Political and religious leaders dominate the list of men who are most admired in the U.S., according to a random phone survey of more than 1,000 U.S. residents.
What man that you have heard or read about, living today in any part of the world, do you admire most? And who is your second choice? was the question posed to 1,019 U.S. residents in a Gallup/USA today poll conducted between December 10-12. A similarly worded question about women resulted in predominantly politically related picks.
Among the political leaders, men holding the office of U.S. President were most frequently named. President Barack Obama had 22 percent of the pick; former President George W. Bush was at 5 percent; Bill Clinton was at 4 percent; and Jimmy Carter had 2 percent.
Former South African President Nelson Mandela had 2 percent.
Among religious leaders in this year's poll there was a tie. With 2 percent were both the head of the Catholic Church Pope Benedict XVI and Evangelical Christian Rev. Billy Graham. Buddhist leader The Dalai Lama had 1 percent.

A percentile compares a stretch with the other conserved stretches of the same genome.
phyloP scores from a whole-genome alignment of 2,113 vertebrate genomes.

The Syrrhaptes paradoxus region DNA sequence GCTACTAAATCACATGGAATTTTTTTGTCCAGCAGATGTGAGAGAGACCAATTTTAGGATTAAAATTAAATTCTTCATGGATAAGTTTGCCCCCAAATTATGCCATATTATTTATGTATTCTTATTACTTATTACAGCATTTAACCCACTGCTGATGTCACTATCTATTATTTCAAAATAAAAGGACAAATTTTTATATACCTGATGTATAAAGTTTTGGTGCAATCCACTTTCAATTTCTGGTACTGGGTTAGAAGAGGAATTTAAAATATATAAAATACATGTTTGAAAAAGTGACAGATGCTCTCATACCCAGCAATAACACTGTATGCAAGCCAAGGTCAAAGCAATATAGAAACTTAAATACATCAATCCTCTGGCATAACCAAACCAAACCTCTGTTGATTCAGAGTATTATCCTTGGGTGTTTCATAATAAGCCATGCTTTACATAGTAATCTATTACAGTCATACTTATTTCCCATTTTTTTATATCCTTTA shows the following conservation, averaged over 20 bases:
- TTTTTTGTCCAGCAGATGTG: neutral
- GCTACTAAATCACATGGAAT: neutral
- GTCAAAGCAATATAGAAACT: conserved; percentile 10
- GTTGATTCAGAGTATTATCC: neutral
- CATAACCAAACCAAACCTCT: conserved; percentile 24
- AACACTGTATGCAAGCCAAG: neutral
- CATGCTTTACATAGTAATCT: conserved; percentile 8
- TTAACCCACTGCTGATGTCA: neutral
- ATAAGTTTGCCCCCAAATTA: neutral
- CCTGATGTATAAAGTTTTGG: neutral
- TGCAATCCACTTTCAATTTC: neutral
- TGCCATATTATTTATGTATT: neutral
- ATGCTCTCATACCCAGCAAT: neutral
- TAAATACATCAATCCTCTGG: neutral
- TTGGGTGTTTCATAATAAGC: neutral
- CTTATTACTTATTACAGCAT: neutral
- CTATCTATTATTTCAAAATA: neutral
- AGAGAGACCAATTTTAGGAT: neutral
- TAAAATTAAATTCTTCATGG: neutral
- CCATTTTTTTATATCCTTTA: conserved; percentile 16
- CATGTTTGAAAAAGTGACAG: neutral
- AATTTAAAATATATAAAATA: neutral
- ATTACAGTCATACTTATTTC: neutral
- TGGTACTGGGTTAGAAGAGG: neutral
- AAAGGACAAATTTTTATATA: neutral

Also included among the ten was businessman and philanthropist Bill Gates with 2 percent and media personality Glenn Beck with 2 percent of the vote.
The poll asking about the most admired men has been conducted by Gallup since 1946. One asking about the most admired women began in 1992.
In this year's list for women, figures in politics or related to politicians were among the top 11.
Secretary of State Hillary Clinton had 17 percent of the vote; former vice presidential candidate Sarah Palin, 12 percent; First Lady Michele Obama, 5 percent; former Secretary of State Condoleezza Rice, 2 percent; British head of state Queen Elizabeth, 2 percent; former U.K. Prime Minister Margaret Thatcher 1 percent, Burmese politician Aung san Suu Kyi 1 percent, former First Lady Laura Bush, 1 percent; former First Lady Barbara Bush 1 percent.
In areas other than politics was media personality and business mogul Oprah Winfrey at 11 percent, and actress and humanitarian ambassador Angelina Jolie at 1 percent.
In this year's survey, the margin of error is plus or minus 4 percentage points, according to Gallup.